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PostPosted: 28 Apr 2020, 13:46 
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ILoveHiFi wrote:
You have M caps in the system very nice stuff, you can't have cheap electolotic caps for the cathode bypass casue thats gonna let you down.
Try some geniune fine gold nichocon from rs components for free shipping or mouser for elna or nichocon kz ones.

Thank you for that advice. I'll look into it.


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PostPosted: 30 Apr 2020, 02:39 
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I really like the aesthetics of this amp, I would say close to perfection.
But I was kind of turned down by the long wierring inside, from the wiering it looks more like an aesthetic orientated wiering then perfomance orientated......

The ground wiering is also improfessional.
The case should be grounded on its own wire directly flying to the earth connection to mains.
Then the amp ground has its own wire that flys to the earth connection to mains.
Essentialy two parallel wires.

This would hopfully reduce some ground loop noise if there is any. Noise when there is no signal inputted.
Also for this method to work, the ground of amp has to also be fully lifted from the case isolated.
The only connection to case is when the amp ground goes to earth connector, then the earth connector goes to case.


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PostPosted: 30 Apr 2020, 17:28 
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ILoveHiFi wrote:
I really like the aesthetics of this amp, I would say close to perfection.

Thank you.

ILoveHiFi wrote:
But I was kind of turned down by the long wierring inside, from the wiering it looks more like an aesthetic orientated wiering then perfomance orientated......


You are absolutely correct. I knew going into this that the implementation might not be perfect from a performance perspective. But I was willing to take the chance to get a different type of look. I hoped I would “get away with it”. And as far as I can tell I did just that. There is no noise from the speakers that I can detect (or that bothers me). I also chose to use all carbon resistors, even though Matt, who designed the amp, states this is not his recommendation. This was for looks, but also, I suppose, as a baseline for me. So, if I build another amp with foil resistors, I can maybe detect a change or improvement.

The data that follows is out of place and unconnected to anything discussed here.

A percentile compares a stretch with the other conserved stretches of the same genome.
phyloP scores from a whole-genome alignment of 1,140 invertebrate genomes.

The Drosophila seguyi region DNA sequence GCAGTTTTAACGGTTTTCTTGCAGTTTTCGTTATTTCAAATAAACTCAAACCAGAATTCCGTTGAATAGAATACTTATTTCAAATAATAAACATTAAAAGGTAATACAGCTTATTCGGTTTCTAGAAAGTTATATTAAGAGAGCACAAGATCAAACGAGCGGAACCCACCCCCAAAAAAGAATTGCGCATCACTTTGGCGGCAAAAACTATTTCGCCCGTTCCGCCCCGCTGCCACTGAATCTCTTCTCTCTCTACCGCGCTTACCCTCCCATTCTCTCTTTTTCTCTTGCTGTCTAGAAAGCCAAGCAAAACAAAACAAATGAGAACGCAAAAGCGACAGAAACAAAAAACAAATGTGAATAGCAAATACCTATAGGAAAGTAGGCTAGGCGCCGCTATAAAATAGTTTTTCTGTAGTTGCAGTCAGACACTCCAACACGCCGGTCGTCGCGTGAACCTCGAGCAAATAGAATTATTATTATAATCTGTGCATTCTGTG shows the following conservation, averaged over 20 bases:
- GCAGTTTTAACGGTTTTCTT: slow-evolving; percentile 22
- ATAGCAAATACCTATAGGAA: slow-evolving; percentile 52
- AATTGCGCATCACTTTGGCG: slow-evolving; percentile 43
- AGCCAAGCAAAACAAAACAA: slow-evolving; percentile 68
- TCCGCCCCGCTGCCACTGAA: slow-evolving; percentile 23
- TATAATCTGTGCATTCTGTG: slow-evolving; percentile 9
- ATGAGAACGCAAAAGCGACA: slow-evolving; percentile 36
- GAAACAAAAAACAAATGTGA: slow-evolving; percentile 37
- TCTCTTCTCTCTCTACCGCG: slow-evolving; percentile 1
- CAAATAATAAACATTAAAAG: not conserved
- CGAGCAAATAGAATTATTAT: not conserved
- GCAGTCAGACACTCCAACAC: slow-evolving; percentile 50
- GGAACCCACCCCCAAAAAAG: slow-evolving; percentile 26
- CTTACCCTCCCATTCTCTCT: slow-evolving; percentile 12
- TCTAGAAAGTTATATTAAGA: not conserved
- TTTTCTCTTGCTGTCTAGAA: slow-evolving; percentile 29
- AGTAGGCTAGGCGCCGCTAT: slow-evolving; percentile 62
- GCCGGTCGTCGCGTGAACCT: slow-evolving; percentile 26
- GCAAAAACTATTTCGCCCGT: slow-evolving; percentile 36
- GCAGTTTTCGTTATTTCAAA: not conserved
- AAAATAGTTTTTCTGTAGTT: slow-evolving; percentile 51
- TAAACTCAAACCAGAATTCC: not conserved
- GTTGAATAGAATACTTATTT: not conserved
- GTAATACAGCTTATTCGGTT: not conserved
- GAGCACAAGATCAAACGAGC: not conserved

ILoveHiFi wrote:
The case should be grounded on its own wire directly flying to the earth connection to mains.
Then the amp ground has its own wire that flys to the earth connection to mains.
Essentialy two parallel wires.


What you are recommending, I think, is to remove the green wire, and replace it with a blue wire as shown here:

Image

ILoveHiFi wrote:
This would hopfully reduce some ground loop noise if there is any. Noise when there is no signal inputted. Also for this method to work, the ground of amp has to also be fully lifted from the case isolated. The only connection to case is when the amp ground goes to earth connector, then the earth connector goes to case.


My goal was to replicate the grounding scheme that Matt used on his own Marblewood amp. I believe I did that. It certainly seems to work ok. But changing to your proposed method would be quite easy also. The amp ground bus bar is definitely “lifted” from the amp (floating). As shown in one of the original photos I posted of the amp under construction. Matt talks about this on his website.


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PostPosted: 30 Apr 2020, 17:33 
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ILoveHiFi wrote:
You have M caps in the system very nice stuff, you can't have cheap electolotic caps for the cathode bypass casue thats gonna let you down.
Try some geniune fine gold nichocon from rs components for free shipping or mouser for elna or nichocon kz ones.


Regarding your recommendation regarding bypass caps, I just received these:

Image

I had ordered these in late March, before I even started building the amp. I had almost forgotten about them. The voltage rating is much higher than required for this use, but I figured it cannot hurt to try them (as bypass caps for the driver tube). You won't be happy because I had to use extension wires to add them in. The Mundorf eCaps are way bigger than the original Nichicon industrial caps I was using. I wired them in yesterday. And, I am almost afraid to say it, but I hear a difference. The sound is "bigger", more relaxed, and the lower end is more well-rounded. That is my way of explaining it. I hope I am not getting caught up in hype, obviously I was hoping to hear a difference. But I was prepared not to.

Then today I get these little guys in the mail from Mouser. I swear I just ordered them! As far as I can tell, the Muse is Nichocon's premium hifi eCap? They are very cheap nonetheless.

Image

I will add the 470 microF ones to replace the industrial units as the bypass caps for the amplifier tubes. I think I will leave the Mundorf 47 microF caps as the bypass(es) for the driver tube.


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PostPosted: 30 Apr 2020, 20:05 
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http://diyaudioprojects.com/Forum/viewtopic.php?f=5&t=4641&start=3

See the third paragraph. ;)